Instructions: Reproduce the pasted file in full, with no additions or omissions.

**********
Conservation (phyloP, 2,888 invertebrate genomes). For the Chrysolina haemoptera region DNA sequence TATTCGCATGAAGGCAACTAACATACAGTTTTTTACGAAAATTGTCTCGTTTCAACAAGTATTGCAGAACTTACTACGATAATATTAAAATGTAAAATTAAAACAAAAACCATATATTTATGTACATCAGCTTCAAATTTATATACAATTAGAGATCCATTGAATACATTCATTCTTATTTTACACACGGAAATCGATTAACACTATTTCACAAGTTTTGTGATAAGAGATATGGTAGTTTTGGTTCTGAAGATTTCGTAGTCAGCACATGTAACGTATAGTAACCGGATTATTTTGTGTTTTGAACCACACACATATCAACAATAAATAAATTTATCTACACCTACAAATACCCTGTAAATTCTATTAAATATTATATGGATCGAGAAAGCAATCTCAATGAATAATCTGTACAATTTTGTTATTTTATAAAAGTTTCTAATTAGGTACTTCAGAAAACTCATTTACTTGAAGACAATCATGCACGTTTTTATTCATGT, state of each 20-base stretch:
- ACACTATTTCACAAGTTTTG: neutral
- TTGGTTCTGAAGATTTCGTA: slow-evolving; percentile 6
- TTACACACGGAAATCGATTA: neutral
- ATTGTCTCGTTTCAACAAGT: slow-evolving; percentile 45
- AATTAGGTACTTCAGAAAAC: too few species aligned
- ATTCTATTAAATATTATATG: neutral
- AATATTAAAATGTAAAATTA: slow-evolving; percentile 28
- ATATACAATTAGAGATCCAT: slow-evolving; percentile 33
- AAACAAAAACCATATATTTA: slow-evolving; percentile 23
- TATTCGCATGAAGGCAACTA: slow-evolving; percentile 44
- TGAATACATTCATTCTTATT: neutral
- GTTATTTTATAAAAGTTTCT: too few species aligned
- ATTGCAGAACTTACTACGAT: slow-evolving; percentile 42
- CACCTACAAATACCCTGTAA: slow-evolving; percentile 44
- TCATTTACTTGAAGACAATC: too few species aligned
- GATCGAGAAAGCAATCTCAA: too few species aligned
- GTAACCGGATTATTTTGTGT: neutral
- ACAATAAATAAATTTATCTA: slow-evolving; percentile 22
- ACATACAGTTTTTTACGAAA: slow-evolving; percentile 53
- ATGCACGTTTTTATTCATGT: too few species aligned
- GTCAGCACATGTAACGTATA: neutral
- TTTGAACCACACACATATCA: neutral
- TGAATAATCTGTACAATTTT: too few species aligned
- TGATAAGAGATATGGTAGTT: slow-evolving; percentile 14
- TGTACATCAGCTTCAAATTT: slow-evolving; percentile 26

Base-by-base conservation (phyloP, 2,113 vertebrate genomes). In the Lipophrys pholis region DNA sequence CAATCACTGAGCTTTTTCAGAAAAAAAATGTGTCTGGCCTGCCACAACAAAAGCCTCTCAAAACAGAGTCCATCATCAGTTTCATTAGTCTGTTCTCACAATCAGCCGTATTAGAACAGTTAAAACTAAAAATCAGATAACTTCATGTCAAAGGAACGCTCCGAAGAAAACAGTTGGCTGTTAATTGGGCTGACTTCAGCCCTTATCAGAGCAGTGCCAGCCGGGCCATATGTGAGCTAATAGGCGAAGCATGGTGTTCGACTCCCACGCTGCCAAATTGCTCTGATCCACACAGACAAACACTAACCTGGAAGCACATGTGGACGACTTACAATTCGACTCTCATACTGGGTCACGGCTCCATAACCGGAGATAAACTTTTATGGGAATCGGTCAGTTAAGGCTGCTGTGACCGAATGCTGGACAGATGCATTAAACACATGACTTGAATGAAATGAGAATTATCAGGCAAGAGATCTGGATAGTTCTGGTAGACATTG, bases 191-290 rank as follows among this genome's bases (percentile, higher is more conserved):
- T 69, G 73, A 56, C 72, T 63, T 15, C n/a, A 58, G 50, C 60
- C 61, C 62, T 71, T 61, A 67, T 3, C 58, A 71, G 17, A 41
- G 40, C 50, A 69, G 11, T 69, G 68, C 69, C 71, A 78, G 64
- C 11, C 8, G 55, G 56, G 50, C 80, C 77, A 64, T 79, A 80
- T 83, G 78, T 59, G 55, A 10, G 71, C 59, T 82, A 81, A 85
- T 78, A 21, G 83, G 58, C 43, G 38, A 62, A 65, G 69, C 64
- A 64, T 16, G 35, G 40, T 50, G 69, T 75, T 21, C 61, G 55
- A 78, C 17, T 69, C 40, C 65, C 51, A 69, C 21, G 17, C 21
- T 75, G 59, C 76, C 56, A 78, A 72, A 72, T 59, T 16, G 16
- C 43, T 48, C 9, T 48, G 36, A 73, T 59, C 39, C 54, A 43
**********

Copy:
Conservation (phyloP, 2,888 invertebrate genomes). For the Chrysolina haemoptera region DNA sequence TATTCGCATGAAGGCAACTAACATACAGTTTTTTACGAAAATTGTCTCGTTTCAACAAGTATTGCAGAACTTACTACGATAATATTAAAATGTAAAATTAAAACAAAAACCATATATTTATGTACATCAGCTTCAAATTTATATACAATTAGAGATCCATTGAATACATTCATTCTTATTTTACACACGGAAATCGATTAACACTATTTCACAAGTTTTGTGATAAGAGATATGGTAGTTTTGGTTCTGAAGATTTCGTAGTCAGCACATGTAACGTATAGTAACCGGATTATTTTGTGTTTTGAACCACACACATATCAACAATAAATAAATTTATCTACACCTACAAATACCCTGTAAATTCTATTAAATATTATATGGATCGAGAAAGCAATCTCAATGAATAATCTGTACAATTTTGTTATTTTATAAAAGTTTCTAATTAGGTACTTCAGAAAACTCATTTACTTGAAGACAATCATGCACGTTTTTATTCATGT, state of each 20-base stretch:
- ACACTATTTCACAAGTTTTG: neutral
- TTGGTTCTGAAGATTTCGTA: slow-evolving; percentile 6
- TTACACACGGAAATCGATTA: neutral
- ATTGTCTCGTTTCAACAAGT: slow-evolving; percentile 45
- AATTAGGTACTTCAGAAAAC: too few species aligned
- ATTCTATTAAATATTATATG: neutral
- AATATTAAAATGTAAAATTA: slow-evolving; percentile 28
- ATATACAATTAGAGATCCAT: slow-evolving; percentile 33
- AAACAAAAACCATATATTTA: slow-evolving; percentile 23
- TATTCGCATGAAGGCAACTA: slow-evolving; percentile 44
- TGAATACATTCATTCTTATT: neutral
- GTTATTTTATAAAAGTTTCT: too few species aligned
- ATTGCAGAACTTACTACGAT: slow-evolving; percentile 42
- CACCTACAAATACCCTGTAA: slow-evolving; percentile 44
- TCATTTACTTGAAGACAATC: too few species aligned
- GATCGAGAAAGCAATCTCAA: too few species aligned
- GTAACCGGATTATTTTGTGT: neutral
- ACAATAAATAAATTTATCTA: slow-evolving; percentile 22
- ACATACAGTTTTTTACGAAA: slow-evolving; percentile 53
- ATGCACGTTTTTATTCATGT: too few species aligned
- GTCAGCACATGTAACGTATA: neutral
- TTTGAACCACACACATATCA: neutral
- TGAATAATCTGTACAATTTT: too few species aligned
- TGATAAGAGATATGGTAGTT: slow-evolving; percentile 14
- TGTACATCAGCTTCAAATTT: slow-evolving; percentile 26

Base-by-base conservation (phyloP, 2,113 vertebrate genomes). In the Lipophrys pholis region DNA sequence CAATCACTGAGCTTTTTCAGAAAAAAAATGTGTCTGGCCTGCCACAACAAAAGCCTCTCAAAACAGAGTCCATCATCAGTTTCATTAGTCTGTTCTCACAATCAGCCGTATTAGAACAGTTAAAACTAAAAATCAGATAACTTCATGTCAAAGGAACGCTCCGAAGAAAACAGTTGGCTGTTAATTGGGCTGACTTCAGCCCTTATCAGAGCAGTGCCAGCCGGGCCATATGTGAGCTAATAGGCGAAGCATGGTGTTCGACTCCCACGCTGCCAAATTGCTCTGATCCACACAGACAAACACTAACCTGGAAGCACATGTGGACGACTTACAATTCGACTCTCATACTGGGTCACGGCTCCATAACCGGAGATAAACTTTTATGGGAATCGGTCAGTTAAGGCTGCTGTGACCGAATGCTGGACAGATGCATTAAACACATGACTTGAATGAAATGAGAATTATCAGGCAAGAGATCTGGATAGTTCTGGTAGACATTG, bases 191-290 rank as follows among this genome's bases (percentile, higher is more conserved):
- T 69, G 73, A 56, C 72, T 63, T 15, C n/a, A 58, G 50, C 60
- C 61, C 62, T 71, T 61, A 67, T 3, C 58, A 71, G 17, A 41
- G 40, C 50, A 69, G 11, T 69, G 68, C 69, C 71, A 78, G 64
- C 11, C 8, G 55, G 56, G 50, C 80, C 77, A 64, T 79, A 80
- T 83, G 78, T 59, G 55, A 10, G 71, C 59, T 82, A 81, A 85
- T 78, A 21, G 83, G 58, C 43, G 38, A 62, A 65, G 69, C 64
- A 64, T 16, G 35, G 40, T 50, G 69, T 75, T 21, C 61, G 55
- A 78, C 17, T 69, C 40, C 65, C 51, A 69, C 21, G 17, C 21
- T 75, G 59, C 76, C 56, A 78, A 72, A 72, T 59, T 16, G 16
- C 43, T 48, C 9, T 48, G 36, A 73, T 59, C 39, C 54, A 43